Also, the media can't always become one with the state in holding back information that is in public interest. A journalist often walks that thin line, sometimes passing on information to the police while at other times choosing to publish that information, both in in public interest. Chhota Shakeel's interview threatening of ‘consequences’ does not fall in either category.
The Mumbai media's fascination with the underworld has not been properly documented.
Knowing a gangster (I will not use the term 'Don' or 'Bhai' as it is often used with a tone of respect, thanks to its glorification by Bollywood) is a badge of honour that some journalists are proud of.
Anecdotal accounts abound of how many have used these connections for reasons far beyond their line of duty to enrich themselves.
Factions exist among reporters covering the underworld and many are openly identified as belonging to rival camps depending on who one is closer to -- Dawood or Chhota Rajan. So it is not surprising why the interview of a gangster is more about what he wants to say rather than getting him to answer any tough questions.
Ask any young aspiring journalist and most dream of making a career in crime reporting.
It cannot be denied that the fascination of speaking to underworld gangsters and being in their core circle is a big attraction, and newspapers and TV channels who routinely do these interviews that border on PR exercises fuel these ambitions.
That honest crime reporting is full of unseen dangers, hard work and long hours of sweat and grime are often lost on such aspiring hacks, thanks to how they see their seniors almost identifying themselves with the gangland.
There is much to introspect for the Editor's guild and Broadcast Editor's Association on the need for the industry to identify and prevent such clear ethical breaches. A few years earlier, the BEA had arrived at an informal consensus on providing less airtime to gangsters but as happens with every self-regulated industry, someone decides to violate the guidelines and then it degenerates into a free-for-all in the race for scoops and TRPs.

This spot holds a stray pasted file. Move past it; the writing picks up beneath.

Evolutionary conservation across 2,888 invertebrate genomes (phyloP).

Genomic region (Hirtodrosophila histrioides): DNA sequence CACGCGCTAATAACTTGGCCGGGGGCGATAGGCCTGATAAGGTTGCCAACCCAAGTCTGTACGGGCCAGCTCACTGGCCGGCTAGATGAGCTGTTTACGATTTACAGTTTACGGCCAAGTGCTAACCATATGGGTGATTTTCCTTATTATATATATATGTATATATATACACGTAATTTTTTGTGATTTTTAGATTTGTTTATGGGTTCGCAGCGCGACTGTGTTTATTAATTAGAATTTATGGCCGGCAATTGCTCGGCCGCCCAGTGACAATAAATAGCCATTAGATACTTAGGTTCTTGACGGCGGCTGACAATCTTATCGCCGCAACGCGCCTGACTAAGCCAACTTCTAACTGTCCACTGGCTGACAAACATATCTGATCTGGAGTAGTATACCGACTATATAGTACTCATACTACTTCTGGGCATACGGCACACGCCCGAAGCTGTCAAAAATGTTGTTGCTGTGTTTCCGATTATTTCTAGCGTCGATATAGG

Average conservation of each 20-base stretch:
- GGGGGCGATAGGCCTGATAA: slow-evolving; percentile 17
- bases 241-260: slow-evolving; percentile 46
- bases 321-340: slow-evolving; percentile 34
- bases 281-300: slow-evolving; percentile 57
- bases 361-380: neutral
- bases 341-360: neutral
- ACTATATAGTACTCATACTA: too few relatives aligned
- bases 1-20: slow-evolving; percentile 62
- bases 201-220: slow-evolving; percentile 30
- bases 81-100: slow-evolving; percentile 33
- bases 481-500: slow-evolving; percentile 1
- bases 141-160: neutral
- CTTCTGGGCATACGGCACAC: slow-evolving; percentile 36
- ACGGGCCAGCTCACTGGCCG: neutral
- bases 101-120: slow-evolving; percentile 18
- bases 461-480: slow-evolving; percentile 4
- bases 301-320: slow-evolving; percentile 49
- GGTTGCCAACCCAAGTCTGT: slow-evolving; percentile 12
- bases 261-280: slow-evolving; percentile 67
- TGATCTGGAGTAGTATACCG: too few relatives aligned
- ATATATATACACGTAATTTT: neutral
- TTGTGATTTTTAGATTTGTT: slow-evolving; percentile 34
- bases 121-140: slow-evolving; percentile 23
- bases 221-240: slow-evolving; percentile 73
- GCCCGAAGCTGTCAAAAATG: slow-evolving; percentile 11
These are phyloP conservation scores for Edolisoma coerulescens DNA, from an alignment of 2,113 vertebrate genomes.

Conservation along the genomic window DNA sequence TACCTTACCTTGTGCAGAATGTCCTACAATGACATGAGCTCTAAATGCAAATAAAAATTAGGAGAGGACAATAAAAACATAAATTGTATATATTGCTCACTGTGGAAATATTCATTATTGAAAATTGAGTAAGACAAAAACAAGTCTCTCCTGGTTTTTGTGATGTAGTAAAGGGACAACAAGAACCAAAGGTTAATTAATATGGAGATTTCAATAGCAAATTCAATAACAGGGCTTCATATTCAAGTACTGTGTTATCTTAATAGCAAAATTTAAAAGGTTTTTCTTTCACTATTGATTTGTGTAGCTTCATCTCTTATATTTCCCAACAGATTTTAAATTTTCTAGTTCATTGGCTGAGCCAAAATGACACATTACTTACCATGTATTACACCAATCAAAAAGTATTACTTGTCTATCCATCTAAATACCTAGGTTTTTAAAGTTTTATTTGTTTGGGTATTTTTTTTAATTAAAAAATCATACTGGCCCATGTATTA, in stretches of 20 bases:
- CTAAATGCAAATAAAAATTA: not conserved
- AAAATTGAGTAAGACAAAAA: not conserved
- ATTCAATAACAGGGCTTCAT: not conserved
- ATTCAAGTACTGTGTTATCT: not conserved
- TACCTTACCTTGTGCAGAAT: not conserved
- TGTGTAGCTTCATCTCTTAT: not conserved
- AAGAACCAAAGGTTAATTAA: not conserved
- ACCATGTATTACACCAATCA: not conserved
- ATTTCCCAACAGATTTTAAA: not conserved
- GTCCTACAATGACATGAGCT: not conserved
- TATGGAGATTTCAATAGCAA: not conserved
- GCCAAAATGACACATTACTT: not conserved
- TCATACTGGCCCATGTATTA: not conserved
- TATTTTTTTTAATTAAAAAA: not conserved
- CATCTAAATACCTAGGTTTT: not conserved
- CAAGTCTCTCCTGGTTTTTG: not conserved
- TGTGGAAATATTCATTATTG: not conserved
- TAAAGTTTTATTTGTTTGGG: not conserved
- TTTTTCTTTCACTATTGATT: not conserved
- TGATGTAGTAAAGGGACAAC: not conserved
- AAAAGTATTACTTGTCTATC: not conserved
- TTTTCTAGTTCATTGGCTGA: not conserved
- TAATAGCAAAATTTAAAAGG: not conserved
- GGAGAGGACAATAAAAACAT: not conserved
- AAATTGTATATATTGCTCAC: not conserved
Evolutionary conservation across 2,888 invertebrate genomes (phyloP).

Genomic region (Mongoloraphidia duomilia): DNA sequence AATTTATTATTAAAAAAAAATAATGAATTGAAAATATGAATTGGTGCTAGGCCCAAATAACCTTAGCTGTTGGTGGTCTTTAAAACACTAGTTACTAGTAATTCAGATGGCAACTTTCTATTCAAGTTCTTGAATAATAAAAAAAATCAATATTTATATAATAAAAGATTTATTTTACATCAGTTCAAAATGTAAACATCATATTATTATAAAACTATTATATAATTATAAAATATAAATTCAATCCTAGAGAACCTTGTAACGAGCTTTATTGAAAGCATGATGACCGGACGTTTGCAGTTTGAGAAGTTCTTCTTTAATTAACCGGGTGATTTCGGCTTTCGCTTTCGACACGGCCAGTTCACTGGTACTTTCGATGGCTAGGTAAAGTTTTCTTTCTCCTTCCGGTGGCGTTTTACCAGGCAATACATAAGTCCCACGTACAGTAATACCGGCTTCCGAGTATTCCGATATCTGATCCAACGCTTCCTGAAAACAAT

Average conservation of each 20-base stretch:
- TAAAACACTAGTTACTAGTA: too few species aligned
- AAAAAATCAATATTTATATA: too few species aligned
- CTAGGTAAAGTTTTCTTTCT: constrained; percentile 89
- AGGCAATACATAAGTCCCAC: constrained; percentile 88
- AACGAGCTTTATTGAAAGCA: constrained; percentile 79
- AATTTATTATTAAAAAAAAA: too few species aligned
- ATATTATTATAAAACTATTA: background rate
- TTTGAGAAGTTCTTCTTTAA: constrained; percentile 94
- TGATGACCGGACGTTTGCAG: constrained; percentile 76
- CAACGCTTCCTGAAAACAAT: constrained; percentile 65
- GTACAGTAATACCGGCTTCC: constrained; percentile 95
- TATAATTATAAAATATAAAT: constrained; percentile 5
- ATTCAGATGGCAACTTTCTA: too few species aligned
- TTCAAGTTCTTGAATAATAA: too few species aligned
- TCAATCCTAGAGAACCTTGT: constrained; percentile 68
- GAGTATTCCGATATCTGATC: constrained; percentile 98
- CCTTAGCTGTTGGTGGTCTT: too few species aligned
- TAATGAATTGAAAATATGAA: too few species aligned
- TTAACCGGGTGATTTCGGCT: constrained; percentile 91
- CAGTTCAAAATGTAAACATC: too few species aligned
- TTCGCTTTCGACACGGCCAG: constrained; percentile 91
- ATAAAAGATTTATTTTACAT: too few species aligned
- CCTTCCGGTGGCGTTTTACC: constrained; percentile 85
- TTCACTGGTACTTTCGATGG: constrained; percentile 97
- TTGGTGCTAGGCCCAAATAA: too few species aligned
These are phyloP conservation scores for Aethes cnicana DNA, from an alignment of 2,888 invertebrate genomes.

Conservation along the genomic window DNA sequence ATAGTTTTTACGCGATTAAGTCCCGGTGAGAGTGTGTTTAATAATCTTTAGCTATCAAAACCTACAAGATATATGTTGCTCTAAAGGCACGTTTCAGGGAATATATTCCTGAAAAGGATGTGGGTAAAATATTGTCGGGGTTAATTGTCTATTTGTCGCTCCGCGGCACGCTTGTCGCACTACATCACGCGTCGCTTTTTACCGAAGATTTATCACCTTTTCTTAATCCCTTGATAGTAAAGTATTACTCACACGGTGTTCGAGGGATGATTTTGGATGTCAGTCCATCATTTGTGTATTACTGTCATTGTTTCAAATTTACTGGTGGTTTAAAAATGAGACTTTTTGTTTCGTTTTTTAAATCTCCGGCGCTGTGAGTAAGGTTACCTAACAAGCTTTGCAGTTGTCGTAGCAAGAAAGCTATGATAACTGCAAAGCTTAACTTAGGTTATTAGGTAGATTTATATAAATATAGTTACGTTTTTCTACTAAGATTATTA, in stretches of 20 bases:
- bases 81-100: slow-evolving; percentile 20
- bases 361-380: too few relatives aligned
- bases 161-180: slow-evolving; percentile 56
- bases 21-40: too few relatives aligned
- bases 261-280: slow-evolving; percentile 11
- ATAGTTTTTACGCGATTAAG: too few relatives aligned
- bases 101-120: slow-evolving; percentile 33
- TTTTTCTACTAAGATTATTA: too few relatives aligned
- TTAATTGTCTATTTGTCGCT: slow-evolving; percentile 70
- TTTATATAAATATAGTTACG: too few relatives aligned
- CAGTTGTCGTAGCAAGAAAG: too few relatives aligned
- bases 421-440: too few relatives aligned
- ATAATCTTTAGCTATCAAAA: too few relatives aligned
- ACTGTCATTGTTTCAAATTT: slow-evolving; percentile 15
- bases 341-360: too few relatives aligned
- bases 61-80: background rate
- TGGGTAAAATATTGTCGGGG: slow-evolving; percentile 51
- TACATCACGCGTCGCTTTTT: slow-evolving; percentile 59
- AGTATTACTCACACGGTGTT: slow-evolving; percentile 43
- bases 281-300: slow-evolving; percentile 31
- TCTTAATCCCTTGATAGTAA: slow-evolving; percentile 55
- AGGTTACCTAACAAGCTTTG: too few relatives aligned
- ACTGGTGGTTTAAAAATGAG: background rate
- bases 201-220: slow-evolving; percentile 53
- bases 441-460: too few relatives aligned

In a book released in the US in 2011, author Jonathan M. Ladd gives some good insight on 'Why Americans hate the media and how it matters'. Citing a 1956 study carried out in America that "found 66 percent of Americans thought newspapers were fair," the situation changed for the worse in 50 years. By 2004, when a similar study was conducted, "only 10 percent of Americans had 'a great deal' of confidence in the 'national news media', he writes.
Public anger against the media in India is rising.
Suffice it to say that a similar study in India will show that trust in the media is at an all-time low.
Whenever any attempt is made by the government to regulate the media, the industry is up in arms, and rightly so. But when you lose the trust of your readers and viewers, you pave the way for the government to bring in curbs.
That most newsrooms, high on the 'exclusive' interview with a fugitive living overseas, are not able to perceive this distrust is a reflection of the disconnect today’s media has with reality. That is the saddest face of all.